Thursday, January 10, 2013

MEGAFAUNA - A larger than normal male Australian King Parrot


The female is on the left, male on the right. I only had one opportunity to
take a video or photos of this male. I opted for taking a video of him.

MEGAFAUNA MEANS REALLY LARGE. However, it seems that some species of birds are getting larger and during the month of December 2012 I have seen 3 individuals of 3 separate species that are larger than normal. This post is about my second sighting - of a large male Australian King Parrot.

On the 19th December 2012 at 7:53AM two Australian King Parrots landed in my neighbour Carol's bird feeder. I recognised the female as the daughter of the mated pair in Tenterfield. There are a total of 4 Australian King Parrots in Tenterfield now - a mum and dad, a daughter and a son. (As of today - 10th January 2013 there are none as the children have left the parents and are finding mates of their own or are probably nesting with their new mates.) All Australian King Parrots photos and videos I have, until the 19th December 2012 are of this particular family and of the generations before them. They all have been the standard size for a King Parrot, no larger than about 41 - 43cms in length.

However, when I first saw the male I was gobsmacked at the size of him. My mouth dropped at seeing him as Australian King Parrots are not supposed to be this large. He was at least 10-15cms longer than the female and was very lean. The female was fully grown and a standard size (roughly 42cm long) for a King Parrot. This bird was at least 55cm in length, if not more.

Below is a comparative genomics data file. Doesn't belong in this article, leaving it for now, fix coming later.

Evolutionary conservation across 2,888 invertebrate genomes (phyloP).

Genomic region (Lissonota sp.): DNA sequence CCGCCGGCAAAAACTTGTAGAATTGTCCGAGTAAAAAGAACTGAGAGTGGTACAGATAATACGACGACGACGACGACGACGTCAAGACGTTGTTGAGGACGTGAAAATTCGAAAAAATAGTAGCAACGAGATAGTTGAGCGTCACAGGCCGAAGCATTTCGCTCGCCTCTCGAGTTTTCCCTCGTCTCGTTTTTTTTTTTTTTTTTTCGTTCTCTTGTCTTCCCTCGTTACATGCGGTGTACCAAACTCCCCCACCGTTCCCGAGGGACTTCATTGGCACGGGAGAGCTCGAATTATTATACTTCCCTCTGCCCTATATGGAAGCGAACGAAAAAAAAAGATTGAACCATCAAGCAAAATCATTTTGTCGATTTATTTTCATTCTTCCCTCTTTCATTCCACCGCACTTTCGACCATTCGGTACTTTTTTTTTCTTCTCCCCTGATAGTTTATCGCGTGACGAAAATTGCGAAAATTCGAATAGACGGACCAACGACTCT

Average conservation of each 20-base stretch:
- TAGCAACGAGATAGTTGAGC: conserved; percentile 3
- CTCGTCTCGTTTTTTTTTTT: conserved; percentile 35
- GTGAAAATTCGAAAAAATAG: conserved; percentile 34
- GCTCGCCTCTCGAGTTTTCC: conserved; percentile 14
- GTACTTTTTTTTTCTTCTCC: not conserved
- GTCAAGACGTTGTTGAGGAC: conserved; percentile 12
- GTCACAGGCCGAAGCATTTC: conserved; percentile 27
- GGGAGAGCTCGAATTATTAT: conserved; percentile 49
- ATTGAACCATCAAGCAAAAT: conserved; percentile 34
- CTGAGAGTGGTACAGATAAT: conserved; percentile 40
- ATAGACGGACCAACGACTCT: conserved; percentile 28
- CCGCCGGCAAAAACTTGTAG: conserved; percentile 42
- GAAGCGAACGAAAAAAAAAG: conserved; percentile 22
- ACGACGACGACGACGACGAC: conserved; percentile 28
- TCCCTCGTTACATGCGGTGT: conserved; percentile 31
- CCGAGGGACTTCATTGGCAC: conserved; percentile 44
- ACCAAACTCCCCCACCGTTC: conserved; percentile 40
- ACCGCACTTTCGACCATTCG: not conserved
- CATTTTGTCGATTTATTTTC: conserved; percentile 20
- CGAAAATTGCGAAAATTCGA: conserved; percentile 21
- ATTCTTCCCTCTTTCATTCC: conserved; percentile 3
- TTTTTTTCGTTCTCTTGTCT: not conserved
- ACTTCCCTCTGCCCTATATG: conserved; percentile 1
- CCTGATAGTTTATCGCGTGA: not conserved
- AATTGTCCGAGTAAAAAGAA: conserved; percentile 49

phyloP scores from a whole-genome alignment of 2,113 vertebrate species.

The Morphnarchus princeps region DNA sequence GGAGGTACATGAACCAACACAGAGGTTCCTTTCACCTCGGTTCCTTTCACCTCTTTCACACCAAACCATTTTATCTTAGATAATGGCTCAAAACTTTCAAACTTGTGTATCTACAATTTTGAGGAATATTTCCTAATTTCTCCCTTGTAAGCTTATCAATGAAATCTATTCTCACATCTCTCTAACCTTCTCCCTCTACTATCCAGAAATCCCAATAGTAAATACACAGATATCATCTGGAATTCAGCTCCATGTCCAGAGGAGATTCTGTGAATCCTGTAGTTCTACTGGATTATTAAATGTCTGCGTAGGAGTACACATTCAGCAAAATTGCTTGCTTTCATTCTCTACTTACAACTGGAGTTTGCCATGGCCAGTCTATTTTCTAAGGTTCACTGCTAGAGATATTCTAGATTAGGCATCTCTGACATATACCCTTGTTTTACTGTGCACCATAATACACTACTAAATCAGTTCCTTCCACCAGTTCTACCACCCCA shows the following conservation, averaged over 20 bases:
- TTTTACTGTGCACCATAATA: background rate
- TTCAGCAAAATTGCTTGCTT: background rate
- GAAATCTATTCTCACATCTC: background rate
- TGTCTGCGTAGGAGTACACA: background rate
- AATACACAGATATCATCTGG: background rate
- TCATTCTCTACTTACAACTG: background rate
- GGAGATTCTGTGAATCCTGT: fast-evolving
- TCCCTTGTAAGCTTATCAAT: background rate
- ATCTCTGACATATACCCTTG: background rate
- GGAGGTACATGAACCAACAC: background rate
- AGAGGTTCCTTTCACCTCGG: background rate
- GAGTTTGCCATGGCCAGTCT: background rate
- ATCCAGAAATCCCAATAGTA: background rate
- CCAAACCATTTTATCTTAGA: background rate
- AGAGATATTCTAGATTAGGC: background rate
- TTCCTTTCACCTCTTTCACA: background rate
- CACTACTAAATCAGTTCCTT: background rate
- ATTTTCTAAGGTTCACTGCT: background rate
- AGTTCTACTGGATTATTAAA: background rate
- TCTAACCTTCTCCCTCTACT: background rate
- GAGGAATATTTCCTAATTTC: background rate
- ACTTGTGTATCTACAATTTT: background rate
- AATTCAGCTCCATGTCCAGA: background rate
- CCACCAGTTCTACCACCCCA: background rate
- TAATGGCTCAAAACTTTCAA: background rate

The male King Parrot was obviously not from Tenterfield rather from a nearby area close to Tenterfield. From whence he came I do not know. All I know is the male was huge bordering on the size of much larger Cockatoos. In all my time living in Tenterfield I have become familiar with the maximum size a King Parrots grows to. But seeing this male has made me think. It has made me think that Australian King Parrots can grow to much larger sizes perhaps in just a few generations.

What made the female choose this large male is anyone's guess. Maybe he was the only male around that wasn't taken? Maybe the female chose him because he was a larger than normal bird? Maybe the birds know something we humans don't and are chosing to mate with larger birds of their own species to help survive better in their environment.

The most interesting thing to see will be the offspring of these two birds. In time, hopefully, the parents will return to the area with their offspring.

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